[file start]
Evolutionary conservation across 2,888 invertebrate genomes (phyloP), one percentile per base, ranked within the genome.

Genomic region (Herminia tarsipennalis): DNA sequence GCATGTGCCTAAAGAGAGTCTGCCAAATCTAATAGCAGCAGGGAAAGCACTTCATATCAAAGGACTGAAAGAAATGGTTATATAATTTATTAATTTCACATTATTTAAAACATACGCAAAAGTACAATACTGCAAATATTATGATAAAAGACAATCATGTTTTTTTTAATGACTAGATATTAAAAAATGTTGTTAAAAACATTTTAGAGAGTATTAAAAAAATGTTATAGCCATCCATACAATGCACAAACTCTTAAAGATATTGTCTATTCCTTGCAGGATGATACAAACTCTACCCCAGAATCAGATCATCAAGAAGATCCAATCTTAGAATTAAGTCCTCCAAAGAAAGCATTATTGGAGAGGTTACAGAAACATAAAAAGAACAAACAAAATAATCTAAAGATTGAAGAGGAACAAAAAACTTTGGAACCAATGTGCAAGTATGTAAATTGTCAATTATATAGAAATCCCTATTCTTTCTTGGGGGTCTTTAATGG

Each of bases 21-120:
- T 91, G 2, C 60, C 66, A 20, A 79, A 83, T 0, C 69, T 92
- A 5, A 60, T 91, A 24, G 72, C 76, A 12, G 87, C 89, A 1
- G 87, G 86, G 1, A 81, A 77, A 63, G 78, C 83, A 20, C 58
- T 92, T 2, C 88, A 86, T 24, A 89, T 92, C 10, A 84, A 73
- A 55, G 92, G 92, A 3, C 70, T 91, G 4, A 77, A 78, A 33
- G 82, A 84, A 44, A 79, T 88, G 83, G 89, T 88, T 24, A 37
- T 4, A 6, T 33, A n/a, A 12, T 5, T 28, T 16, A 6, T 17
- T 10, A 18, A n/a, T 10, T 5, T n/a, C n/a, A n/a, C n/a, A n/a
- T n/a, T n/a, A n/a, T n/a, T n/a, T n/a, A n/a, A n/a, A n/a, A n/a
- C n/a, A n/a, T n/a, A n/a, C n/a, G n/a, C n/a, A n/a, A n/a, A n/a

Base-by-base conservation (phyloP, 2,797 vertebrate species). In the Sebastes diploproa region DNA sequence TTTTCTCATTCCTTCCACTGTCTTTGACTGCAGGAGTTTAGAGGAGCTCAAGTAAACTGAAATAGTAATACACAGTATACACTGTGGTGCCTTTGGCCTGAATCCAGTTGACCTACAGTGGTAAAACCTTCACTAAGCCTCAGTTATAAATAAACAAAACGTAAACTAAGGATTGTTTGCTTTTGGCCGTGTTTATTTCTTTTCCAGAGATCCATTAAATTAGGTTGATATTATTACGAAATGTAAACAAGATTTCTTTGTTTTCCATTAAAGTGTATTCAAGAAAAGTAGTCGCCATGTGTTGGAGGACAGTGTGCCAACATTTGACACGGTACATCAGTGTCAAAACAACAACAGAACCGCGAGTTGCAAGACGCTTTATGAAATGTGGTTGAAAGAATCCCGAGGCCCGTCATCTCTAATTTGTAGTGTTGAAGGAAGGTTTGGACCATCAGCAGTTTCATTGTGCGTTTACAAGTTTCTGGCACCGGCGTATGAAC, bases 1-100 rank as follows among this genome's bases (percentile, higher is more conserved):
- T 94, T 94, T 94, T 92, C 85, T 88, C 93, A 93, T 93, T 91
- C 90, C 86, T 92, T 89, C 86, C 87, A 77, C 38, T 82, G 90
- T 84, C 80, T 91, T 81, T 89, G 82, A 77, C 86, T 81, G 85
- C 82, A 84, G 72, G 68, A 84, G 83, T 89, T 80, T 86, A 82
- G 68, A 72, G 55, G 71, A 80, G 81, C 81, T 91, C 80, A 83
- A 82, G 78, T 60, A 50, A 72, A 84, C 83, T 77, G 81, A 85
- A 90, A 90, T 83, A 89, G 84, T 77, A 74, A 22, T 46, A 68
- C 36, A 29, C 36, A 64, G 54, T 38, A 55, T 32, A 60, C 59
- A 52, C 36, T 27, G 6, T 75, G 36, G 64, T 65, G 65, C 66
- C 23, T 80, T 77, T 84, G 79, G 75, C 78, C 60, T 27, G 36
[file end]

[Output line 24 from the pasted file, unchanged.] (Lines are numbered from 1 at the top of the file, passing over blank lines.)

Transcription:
- C 23, T 80, T 77, T 84, G 79, G 75, C 78, C 60, T 27, G 36